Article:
and they will fight their jihad on our European soil. It is a very,


very big threat for all European countries, not only for Belgium.


What chance of resolving this as we speak, it looks like there will be


more arms coming into Syria, more fighter, not less? It was a very


stupid decision to lift the ban on weapon deliveries to Syria. The


weapons we will deliver to Syria to the called Free Syrian Army, but


also to Al-Qaeda and so on, will be used within a few months, within a


few years, on European soil. So I think it was a very niave and


stupid decision. Syria's war is regarded as a Jihad or holy war by


Islamist groups worldwide. It is not just places long regarded as


breeding grounds for militancy. Even Swedish is being spoken on


Syria's battlefield. "pack your bags and come to Syria", this


fighter says. Many Europeans are, including some British nationals.


Growing concern over the potential security threat posed by large


numbers of European jihadis was raised in meetings last week among


European home affairs ministers. There may be common interests, but


it is quite another matter to make common cause. This businessman has


taken his message to Syria's state TV. So far his plan has brought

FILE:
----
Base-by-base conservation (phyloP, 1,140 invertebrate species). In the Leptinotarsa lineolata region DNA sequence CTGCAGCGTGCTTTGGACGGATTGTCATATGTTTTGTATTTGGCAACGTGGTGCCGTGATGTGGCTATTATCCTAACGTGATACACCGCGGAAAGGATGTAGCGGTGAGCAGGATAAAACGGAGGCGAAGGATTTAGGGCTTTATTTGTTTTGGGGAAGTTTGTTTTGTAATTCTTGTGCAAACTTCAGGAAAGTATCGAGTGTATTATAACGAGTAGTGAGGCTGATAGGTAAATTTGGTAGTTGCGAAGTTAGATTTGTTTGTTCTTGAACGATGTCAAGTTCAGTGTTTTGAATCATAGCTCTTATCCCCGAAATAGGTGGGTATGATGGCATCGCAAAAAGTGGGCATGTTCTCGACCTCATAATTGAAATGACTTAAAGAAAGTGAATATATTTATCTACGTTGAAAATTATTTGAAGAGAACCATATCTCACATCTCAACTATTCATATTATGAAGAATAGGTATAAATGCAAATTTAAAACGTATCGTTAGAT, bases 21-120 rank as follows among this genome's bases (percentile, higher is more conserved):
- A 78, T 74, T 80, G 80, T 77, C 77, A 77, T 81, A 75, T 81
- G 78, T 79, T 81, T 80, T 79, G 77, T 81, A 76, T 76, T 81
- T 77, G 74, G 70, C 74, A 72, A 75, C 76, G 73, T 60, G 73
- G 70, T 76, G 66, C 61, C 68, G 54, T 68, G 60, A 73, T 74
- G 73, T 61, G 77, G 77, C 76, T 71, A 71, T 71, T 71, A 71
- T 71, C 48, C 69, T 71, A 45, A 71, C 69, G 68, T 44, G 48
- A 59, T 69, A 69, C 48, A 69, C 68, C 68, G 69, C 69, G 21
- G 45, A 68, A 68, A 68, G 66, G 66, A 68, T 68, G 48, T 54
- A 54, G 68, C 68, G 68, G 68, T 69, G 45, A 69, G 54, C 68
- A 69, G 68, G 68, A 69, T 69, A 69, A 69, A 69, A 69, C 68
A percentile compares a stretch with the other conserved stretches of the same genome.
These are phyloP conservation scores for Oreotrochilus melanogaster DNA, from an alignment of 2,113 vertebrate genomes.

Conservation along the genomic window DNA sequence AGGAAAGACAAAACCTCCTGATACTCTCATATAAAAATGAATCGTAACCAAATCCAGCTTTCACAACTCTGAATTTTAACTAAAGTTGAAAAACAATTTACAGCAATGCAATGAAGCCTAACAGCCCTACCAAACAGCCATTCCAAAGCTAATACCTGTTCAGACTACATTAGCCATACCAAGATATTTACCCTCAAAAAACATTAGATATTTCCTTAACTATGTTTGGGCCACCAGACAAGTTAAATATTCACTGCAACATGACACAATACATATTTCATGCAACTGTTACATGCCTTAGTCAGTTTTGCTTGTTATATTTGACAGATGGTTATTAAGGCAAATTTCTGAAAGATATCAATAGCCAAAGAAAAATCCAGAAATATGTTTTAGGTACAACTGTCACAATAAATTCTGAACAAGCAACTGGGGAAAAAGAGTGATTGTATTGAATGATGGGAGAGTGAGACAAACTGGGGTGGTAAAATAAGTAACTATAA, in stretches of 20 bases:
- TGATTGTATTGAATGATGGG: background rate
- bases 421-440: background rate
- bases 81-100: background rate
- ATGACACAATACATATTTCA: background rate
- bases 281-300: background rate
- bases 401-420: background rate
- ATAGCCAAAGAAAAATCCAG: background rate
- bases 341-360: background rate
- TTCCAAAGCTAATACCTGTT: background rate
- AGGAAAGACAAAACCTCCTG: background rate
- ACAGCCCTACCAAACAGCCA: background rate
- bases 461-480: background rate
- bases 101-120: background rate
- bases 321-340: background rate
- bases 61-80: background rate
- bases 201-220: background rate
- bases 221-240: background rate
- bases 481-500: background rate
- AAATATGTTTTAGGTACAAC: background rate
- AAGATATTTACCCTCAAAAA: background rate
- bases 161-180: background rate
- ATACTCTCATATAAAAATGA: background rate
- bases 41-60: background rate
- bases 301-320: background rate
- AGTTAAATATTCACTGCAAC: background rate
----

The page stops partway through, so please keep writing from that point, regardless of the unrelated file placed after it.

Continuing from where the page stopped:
mothers here to Damascus, civil No Such Thing As Society activists,


even from a country with -- civil society activists, even from a


country with no diplomatic interests here. There is a growing


war of words. So will this kind of initiative ever work? Will the


other side even listen? All sides talk about the need to end a bloody


war, now in its third year. But on one side the west is now focusing


on arming what it calls a "moderate" opposition. On the other,


fighters from Lebanon, Iran and Iraq are blacking Damascus. --


backing Damascus. The west is still dealing with the reprecussions of


arming Islamist fighters in Afghanistan a decade ago. This time


it has been drawn into a vor text far harder to control.


We all suffer them or in my case try to skip them where possible.


School assembly is one of the strange rituals of British life.


When a columnist asked on social media of people's memories from


school assemblies, he was overwhelmed with replies. What was


the magic something that made it so Remember school assembly? I think